return state + 1;
  COUNTER_DECREMENT: (state, action) =>; {
    return state - 1;
// Initial state
  counter: 0,

2. Use a Redux storage engine

Following on from saying to use Redux, if you choose to, I would highly recommend that you use a Redux storage engine too. Doing so will allow you to seamlessly load and save your application data from a mobile device.

Why is this important?

Well, it’s just one less thing to have to worry about. As soon as your app is opened, your data is immediately restored to your store, and every time you modify your store using a reducer, the data is immediately written to your chosen storage medium. Both of these actions can be configured, but this is the default.

There are a number of different storage engines to choose from, and I opted for the React Native Async Storage engine. Here’s a snippet showing how I set up my Redux store and configured it to use async storage.

import {
} from 'redux';
import createLogger from 'redux-logger';
import thunkMiddleware from 'redux-thunk';
import {
  reducer as applyStorageReducer,
  createLoader as createStorageLoader,
  createMiddleware as createStorageMiddleware,
} from 'redux-storage';
import createEngine from 'redux-storage-engine-reactnativeasyncstorage';
import reducers from '../reducers';
import { REDUX_STORAGE_KEY } from '../config/constants';
// Apply storage reducer to listen for LOAD action into reducers
const rootReducer = applyStorageReducer(reducers);
// Create storage engine, loader and middleware
const engine = createEngine(REDUX_STORAGE_KEY);
const load = createStorageLoader(engine);
const storageMiddleware = createStorageMiddleware(engine);
// Create logger middleware
const loggerMiddleware = createLogger({ predicate: () => __DEV__ });
// Apply store middleware
const createStoreWithMiddleware = applyMiddleware(thunkMiddleware, storageMiddleware, loggerMiddleware)(createStore);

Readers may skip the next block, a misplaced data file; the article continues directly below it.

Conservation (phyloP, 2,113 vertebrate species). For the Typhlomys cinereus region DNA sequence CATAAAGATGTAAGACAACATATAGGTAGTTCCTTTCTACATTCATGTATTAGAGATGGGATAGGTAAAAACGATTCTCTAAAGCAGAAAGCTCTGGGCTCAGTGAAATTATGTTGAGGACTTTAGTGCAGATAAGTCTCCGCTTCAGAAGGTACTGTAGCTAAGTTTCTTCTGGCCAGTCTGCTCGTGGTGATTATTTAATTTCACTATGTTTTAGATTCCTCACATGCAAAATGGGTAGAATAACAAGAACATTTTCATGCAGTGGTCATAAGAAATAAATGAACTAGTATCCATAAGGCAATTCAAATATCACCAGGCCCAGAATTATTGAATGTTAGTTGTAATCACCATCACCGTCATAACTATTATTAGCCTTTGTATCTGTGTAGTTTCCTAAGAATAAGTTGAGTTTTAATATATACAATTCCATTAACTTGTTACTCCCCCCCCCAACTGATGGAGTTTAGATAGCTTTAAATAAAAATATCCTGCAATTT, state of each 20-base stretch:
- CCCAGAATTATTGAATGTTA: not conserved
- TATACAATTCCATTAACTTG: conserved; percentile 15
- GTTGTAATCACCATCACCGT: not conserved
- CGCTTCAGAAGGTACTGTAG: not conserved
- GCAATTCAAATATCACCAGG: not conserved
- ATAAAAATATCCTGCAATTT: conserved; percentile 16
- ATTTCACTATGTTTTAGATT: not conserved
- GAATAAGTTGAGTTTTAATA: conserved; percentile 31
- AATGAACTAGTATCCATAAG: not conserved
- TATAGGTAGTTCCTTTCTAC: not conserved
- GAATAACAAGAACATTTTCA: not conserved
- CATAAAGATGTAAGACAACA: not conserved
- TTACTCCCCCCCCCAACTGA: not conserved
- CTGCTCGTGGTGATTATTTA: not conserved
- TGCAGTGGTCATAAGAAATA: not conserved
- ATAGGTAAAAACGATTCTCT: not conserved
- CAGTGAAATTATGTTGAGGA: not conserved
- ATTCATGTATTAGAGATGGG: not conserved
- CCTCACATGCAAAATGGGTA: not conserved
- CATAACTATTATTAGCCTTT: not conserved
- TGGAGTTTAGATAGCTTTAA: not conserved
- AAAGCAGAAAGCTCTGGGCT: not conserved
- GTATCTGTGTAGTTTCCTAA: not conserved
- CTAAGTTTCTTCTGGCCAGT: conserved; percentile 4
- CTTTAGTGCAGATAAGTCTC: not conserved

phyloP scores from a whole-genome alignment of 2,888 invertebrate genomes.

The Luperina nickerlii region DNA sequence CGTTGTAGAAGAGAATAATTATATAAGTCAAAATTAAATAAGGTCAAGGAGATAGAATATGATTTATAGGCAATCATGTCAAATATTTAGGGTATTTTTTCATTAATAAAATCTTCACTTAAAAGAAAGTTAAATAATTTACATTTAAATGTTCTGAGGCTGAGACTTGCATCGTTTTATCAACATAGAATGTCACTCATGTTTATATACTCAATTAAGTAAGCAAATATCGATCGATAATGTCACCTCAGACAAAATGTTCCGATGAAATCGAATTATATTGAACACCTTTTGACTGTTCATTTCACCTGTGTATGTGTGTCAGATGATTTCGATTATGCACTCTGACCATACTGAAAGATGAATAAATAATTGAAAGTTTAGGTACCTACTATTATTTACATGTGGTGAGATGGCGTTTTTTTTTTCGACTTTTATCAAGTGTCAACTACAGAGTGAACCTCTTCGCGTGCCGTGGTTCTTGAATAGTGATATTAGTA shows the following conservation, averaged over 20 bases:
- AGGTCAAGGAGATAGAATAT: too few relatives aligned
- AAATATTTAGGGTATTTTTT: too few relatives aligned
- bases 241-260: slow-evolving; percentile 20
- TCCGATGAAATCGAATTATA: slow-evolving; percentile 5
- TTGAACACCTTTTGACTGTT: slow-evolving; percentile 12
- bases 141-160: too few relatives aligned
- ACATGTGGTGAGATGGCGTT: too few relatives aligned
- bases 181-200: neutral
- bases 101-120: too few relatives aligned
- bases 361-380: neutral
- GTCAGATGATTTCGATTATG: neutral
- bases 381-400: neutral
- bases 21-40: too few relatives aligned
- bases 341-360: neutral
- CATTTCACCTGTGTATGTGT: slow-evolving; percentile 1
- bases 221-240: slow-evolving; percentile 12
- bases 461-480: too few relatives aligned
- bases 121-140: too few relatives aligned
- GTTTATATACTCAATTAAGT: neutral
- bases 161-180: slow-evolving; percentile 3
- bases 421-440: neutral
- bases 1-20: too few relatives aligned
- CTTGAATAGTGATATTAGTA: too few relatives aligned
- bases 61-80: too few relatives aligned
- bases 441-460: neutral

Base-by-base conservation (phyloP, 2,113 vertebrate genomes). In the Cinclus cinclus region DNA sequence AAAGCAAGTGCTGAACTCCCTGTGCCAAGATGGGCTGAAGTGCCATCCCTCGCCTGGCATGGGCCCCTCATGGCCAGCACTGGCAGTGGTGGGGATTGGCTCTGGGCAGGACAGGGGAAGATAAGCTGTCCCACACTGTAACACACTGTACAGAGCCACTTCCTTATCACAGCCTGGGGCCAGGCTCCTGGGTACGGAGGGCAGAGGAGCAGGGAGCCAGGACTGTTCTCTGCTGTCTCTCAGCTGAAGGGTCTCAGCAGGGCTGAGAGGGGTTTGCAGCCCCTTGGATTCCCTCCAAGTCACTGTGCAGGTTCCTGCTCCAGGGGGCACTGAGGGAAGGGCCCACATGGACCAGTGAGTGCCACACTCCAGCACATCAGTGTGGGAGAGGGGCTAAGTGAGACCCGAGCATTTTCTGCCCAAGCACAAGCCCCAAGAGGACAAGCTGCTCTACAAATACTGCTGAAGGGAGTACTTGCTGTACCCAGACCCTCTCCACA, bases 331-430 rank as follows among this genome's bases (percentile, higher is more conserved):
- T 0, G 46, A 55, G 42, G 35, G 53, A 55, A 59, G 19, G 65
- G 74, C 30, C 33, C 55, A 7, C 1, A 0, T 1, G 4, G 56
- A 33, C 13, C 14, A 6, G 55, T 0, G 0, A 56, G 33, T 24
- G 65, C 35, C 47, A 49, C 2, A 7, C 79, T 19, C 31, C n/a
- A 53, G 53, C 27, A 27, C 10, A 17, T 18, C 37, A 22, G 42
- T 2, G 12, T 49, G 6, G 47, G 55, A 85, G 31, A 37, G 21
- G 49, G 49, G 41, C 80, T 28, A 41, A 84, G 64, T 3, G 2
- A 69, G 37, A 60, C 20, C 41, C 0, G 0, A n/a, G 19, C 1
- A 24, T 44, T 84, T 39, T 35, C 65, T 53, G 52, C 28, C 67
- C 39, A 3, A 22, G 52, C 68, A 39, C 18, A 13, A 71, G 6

// Create and load store
const store = createStoreWithMiddleware(rootReducer);
export default store;

3. Create an image map

In order to include an image in your React Native app, you need to use the require function. One limitation I encountered when using require was that you cannot use variables in the file path argument.

{/* This will work */}

{/* This will not work */}
const filename = ‘image’;

One excellent workaround I found for this (but cannot recall the source) was to create an image map.

export default {
  logo: {
    primary: require('./img/logo-primary.png'),
    secondary: require('./img/logo-secondary.png'),

Using this approach, rather than calling require directly, you’re instead getting the value of an object property, and thus can build the path to that property however you wish.

import images from ‘./assets/images’;
{/* This will work */}

{/* And this will work too */}
const logo = ‘secondary’;

An image map also offers you the added benefit of having all of your images defined in a single location. So if you need to modify an image filename, or move images to a different location, you won’t need to trawl through your entire app to find and replace each and every reference.

4. Viewport units

At the time of writing this post, React Native doesn’t support percentage values when defining styles.